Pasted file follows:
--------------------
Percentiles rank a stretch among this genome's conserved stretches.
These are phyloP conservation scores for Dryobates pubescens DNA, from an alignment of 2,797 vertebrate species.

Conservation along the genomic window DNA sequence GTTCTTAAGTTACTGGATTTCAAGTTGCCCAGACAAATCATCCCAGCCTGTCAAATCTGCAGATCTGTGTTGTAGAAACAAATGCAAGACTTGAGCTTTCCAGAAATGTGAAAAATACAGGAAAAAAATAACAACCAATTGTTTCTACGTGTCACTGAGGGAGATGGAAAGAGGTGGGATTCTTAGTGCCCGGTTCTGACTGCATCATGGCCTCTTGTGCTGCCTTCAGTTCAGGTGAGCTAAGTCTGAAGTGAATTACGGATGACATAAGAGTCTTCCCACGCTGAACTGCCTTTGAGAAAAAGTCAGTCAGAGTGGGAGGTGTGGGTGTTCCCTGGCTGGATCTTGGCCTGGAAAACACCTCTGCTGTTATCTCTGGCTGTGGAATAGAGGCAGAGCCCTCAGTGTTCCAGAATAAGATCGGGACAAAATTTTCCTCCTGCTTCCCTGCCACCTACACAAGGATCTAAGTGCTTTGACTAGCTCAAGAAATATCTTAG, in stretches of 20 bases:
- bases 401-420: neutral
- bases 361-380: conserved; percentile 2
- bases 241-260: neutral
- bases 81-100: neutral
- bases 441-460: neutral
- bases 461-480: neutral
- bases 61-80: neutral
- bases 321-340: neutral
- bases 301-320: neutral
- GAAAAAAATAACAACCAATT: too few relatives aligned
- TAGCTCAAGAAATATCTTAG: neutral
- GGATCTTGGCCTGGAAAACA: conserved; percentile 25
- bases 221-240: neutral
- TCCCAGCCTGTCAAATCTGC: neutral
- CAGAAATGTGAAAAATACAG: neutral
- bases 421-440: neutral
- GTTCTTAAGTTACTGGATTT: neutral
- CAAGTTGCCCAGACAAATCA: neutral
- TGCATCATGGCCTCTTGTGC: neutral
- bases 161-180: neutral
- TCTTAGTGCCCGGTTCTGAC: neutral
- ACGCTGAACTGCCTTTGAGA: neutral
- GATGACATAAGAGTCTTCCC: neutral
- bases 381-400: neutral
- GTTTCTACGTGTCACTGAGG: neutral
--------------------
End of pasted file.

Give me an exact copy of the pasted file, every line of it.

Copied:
Percentiles rank a stretch among this genome's conserved stretches.
These are phyloP conservation scores for Dryobates pubescens DNA, from an alignment of 2,797 vertebrate species.

Conservation along the genomic window DNA sequence GTTCTTAAGTTACTGGATTTCAAGTTGCCCAGACAAATCATCCCAGCCTGTCAAATCTGCAGATCTGTGTTGTAGAAACAAATGCAAGACTTGAGCTTTCCAGAAATGTGAAAAATACAGGAAAAAAATAACAACCAATTGTTTCTACGTGTCACTGAGGGAGATGGAAAGAGGTGGGATTCTTAGTGCCCGGTTCTGACTGCATCATGGCCTCTTGTGCTGCCTTCAGTTCAGGTGAGCTAAGTCTGAAGTGAATTACGGATGACATAAGAGTCTTCCCACGCTGAACTGCCTTTGAGAAAAAGTCAGTCAGAGTGGGAGGTGTGGGTGTTCCCTGGCTGGATCTTGGCCTGGAAAACACCTCTGCTGTTATCTCTGGCTGTGGAATAGAGGCAGAGCCCTCAGTGTTCCAGAATAAGATCGGGACAAAATTTTCCTCCTGCTTCCCTGCCACCTACACAAGGATCTAAGTGCTTTGACTAGCTCAAGAAATATCTTAG, in stretches of 20 bases:
- bases 401-420: neutral
- bases 361-380: conserved; percentile 2
- bases 241-260: neutral
- bases 81-100: neutral
- bases 441-460: neutral
- bases 461-480: neutral
- bases 61-80: neutral
- bases 321-340: neutral
- bases 301-320: neutral
- GAAAAAAATAACAACCAATT: too few relatives aligned
- TAGCTCAAGAAATATCTTAG: neutral
- GGATCTTGGCCTGGAAAACA: conserved; percentile 25
- bases 221-240: neutral
- TCCCAGCCTGTCAAATCTGC: neutral
- CAGAAATGTGAAAAATACAG: neutral
- bases 421-440: neutral
- GTTCTTAAGTTACTGGATTT: neutral
- CAAGTTGCCCAGACAAATCA: neutral
- TGCATCATGGCCTCTTGTGC: neutral
- bases 161-180: neutral
- TCTTAGTGCCCGGTTCTGAC: neutral
- ACGCTGAACTGCCTTTGAGA: neutral
- GATGACATAAGAGTCTTCCC: neutral
- bases 381-400: neutral
- GTTTCTACGTGTCACTGAGG: neutral